Monday, March 30, 2020

Day 19: The soul cries out

And the soul cries out

I am used to being alone. Solitude is my typical work companion, so I wasn't overly worried about spending time on my own at our farm, practicing physical distance as my spouse works at his hospital.

After all, I had the dogs with me. I had a manuscript to work on and a planned writing retreat that moved virtually instead of physically. I also had more yarn that I could find projects for and 50 pounds of clay to work on my ceramics from home. Not to mention a half dozen fruit trees to prune and the daily work of keeping the woodstove burning.

While I knew that the covid-19 virus was dangerous and would sweep through the country, there was not much I could do against its enormity beyond practicing good viral hygene and staying in isolation. I had thought I would be able to keep some emotional distance from my distress by pretending my time at the farm was simply a personal retreat. I have come here before on my own, for a week or so at a time for the silence and the stillness.

And for most of a week or so, I was able to hold back the sadness, even as I allowed myself to follow the news and social media. Even as I heard daily from my spouse about what his hospital was preparing for and then seeing. Even as people were sickening and dying. Even as place after place shut down and people retreated into isolation.

Last night, it hit me. Hard.

This morning, I awoke with a profound sadness like a lump in my throat and a weight on my heart.

My manuscript sits, unlooked at. The yarn is set aside in a cardboard box. The clay is in a sealed plastic bag and all my tools scattered on the worktable.


A friend called me a few hours ago. She recounted a conversation she'd had with her sister, who said "I finally get it" in relation to the virus and its seriousness. She finally got it because a friend of hers had fallen ill.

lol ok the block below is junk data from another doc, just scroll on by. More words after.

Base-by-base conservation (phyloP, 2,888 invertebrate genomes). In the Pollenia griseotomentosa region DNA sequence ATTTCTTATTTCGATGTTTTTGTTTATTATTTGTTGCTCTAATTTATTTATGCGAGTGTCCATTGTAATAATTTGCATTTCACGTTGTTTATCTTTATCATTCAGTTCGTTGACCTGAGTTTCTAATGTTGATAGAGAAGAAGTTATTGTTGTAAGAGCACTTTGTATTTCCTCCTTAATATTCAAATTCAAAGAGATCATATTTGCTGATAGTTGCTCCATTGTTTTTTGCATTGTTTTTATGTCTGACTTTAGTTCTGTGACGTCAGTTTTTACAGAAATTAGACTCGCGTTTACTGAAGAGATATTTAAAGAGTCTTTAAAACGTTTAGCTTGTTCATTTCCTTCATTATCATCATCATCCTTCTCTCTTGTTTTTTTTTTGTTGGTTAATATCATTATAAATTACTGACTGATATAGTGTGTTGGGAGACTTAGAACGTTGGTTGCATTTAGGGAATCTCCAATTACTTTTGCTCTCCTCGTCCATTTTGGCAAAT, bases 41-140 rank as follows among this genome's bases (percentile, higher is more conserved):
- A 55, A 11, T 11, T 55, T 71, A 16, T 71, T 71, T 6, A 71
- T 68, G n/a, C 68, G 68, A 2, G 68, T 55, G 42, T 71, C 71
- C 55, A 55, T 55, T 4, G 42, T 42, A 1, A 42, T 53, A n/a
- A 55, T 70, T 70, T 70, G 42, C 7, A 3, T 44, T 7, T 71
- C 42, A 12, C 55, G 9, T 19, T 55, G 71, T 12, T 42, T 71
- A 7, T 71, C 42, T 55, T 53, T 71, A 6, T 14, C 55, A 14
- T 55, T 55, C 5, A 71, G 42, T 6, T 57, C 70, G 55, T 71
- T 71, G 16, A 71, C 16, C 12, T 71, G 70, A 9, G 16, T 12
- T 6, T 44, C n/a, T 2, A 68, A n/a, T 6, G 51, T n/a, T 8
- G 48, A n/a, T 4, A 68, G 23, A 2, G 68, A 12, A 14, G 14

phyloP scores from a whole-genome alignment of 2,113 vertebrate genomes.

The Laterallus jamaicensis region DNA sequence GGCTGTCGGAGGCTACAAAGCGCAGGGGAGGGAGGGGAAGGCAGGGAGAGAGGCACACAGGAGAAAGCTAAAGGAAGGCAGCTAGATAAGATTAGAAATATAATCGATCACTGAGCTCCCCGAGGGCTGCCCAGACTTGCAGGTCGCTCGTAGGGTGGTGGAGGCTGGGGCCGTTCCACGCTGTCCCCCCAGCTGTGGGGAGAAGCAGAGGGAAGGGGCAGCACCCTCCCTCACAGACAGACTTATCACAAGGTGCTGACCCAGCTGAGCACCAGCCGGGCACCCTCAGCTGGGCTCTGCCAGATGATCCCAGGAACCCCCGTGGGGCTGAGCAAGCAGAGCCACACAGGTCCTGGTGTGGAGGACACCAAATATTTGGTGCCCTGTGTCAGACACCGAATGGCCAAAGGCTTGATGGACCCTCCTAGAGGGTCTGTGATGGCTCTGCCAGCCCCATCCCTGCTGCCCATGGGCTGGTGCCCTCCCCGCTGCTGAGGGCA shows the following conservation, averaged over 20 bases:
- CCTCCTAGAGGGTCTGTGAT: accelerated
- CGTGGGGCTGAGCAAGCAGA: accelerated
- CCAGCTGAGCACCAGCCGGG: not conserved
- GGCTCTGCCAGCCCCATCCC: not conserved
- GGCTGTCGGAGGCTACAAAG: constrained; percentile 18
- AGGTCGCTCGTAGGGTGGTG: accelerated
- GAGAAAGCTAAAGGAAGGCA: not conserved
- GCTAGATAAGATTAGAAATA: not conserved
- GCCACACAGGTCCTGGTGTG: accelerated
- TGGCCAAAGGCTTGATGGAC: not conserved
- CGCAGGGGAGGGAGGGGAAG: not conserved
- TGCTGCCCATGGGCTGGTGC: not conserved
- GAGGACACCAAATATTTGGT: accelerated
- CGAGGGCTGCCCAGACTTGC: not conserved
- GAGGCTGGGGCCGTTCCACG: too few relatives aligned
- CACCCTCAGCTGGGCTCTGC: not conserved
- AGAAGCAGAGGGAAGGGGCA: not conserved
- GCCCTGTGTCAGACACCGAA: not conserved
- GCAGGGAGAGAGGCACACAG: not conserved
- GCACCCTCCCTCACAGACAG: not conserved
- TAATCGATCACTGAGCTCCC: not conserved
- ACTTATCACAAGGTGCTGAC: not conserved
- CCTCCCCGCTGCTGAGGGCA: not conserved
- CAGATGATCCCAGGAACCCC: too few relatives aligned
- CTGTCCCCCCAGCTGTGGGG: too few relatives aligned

And rather than feel any sort of vindication over this, it made me angry. A sort of exhausted fury that just made me want to weep in frustration.

I didn't hear someone who was enlightened. I heard someone with a profound and dangerous lack of empathy who couldn't acknowledge suffering unless it happened to someone in her small circle. 


I have always described myself as a relentless optimist. Today, I am weary. My soul cries out. And yet I want to feel more, not less. 

I will let myself be sad and tired and angry. No good comes from shutting down feelings. Not for me and not for those around me. 

Day 19. And my soul cries out. 

Let yours cry out with me. 


Subscribe to BlueMusings and receive my short story collection, STRANGER WORLDS THAN THESE, as my gift.


  1. All we can do is wait, and watch from the side, and offer love to those who need it. And this is how it should be. Our job is not to fight in this war, it is to offer comfort where we can.